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A senseless death: A bereft family

Fifty-year-old Mohammad Saleem F. Ameer is remembered by many as an ‘innocent man’ who worked hard to support his family. Ameer owned a carpentry workshop where Muslims, Buddhists and Tamils were employed.

Ameer lived opposite NattandiyaPradeshiya Sabha member S. S. M. Rilvan’s house which was under construction. On Monday (13) when a gang came looking for Rilvan, Ameer fell on his knees and prayed.

When the heavily armed rioters approached the house, Ameer asked his 37-year-old wife A. F. Gifriya and four children aged between seven years and 16 years to hide in the house.

Time- around 9.15pm- after the curfew in the area was imposed.

“Around 30 men charged into the house first. I didn’t see their faces. Most were wearing helmets. They were shouting. I didn’t understand what they said. Then they left,” Gifriya explained as she lay on a bed in her mother-in-law’s house. A pedestal fan helped cool the room which was crowded with female relatives and little children. The rioters left only to return again with more men. Gifriya huddled inside a room with her children, as Ameer went out into the front yard to speak to the crowd.

The frightened mother and the little ones only heard the voices, loud and angry, and then everything went silent.

When Gifriya stepped outside she saw the workshop, their motor bicycle and the small lorry engulfed in flames.

She also spotted her husband lying head down near the gate. “I ran to him. Cradled him against my lap. He had a cut wound in the middle of his forehead. There was a lot of blood. I cried for help,” she tells the Sunday Observer.

Three of the people she asked for help were policemen. Gifriya said the police officers were busy making phone calls.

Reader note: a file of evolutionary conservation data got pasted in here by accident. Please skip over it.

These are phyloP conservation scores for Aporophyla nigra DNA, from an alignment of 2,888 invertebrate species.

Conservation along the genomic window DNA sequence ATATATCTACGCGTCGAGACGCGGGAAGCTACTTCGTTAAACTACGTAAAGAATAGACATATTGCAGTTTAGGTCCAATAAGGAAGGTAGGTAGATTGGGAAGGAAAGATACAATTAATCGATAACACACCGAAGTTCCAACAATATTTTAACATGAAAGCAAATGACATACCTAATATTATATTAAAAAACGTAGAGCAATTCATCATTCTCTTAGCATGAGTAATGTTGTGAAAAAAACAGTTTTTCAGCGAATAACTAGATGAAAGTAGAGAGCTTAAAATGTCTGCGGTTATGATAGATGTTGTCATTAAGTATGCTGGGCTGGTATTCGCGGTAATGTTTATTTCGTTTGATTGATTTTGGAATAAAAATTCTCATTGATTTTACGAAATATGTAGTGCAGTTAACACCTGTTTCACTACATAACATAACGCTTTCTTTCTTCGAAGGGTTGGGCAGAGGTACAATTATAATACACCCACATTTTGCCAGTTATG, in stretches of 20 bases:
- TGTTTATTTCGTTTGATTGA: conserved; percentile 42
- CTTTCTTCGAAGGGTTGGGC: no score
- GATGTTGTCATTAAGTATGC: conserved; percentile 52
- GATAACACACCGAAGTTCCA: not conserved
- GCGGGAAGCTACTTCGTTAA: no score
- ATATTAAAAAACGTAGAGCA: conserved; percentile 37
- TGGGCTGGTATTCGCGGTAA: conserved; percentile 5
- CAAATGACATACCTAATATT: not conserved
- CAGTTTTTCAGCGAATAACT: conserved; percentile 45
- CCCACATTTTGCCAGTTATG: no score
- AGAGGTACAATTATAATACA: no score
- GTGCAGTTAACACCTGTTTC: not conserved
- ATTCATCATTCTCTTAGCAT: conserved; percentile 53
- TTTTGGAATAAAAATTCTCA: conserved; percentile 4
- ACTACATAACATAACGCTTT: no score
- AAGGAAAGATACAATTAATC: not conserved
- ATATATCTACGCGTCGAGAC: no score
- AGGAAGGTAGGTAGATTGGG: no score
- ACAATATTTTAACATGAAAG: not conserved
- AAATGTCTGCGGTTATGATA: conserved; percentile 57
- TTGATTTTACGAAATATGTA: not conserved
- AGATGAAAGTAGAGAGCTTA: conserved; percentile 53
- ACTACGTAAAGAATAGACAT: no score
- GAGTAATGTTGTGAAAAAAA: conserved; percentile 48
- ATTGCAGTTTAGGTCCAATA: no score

“He (Ameer) was warm against my lap. His heart was pounding,” she recalled.

It was two neighbours who finally helped the distraught wife. They put off the fire in the lorry, put Ameer’s unconscious body into it and rushed to the hospital along with his second son 15-year-old F. A. Ajmal.

“On our way to the hospital the lorry caught fire again. We did not stop,” Ajmal said.

When they reached the hospital and Ameer was taken in, they doused the fire one last time.

Later ,the group was told by the hospital staff to go to the police station, lodge a police complaint, and go home.

“We lodged the police complaint and came home. I knew my father was not coming back again,” Ajmal said.

Widowed Gifriya, who is still mourning her husband’s death, said her husband was very loving and was planning to build their humble house.

As gloom pervades across the country this Vesak full moon poya weekend, 15-year-old Ajmal is at his grandmother’s house looking after his grieving family. He says he does not feel anything now.

“Thaththa thamai naththe (it is father who is missing),” he says struggling to fight the tears which wells up in his eyes.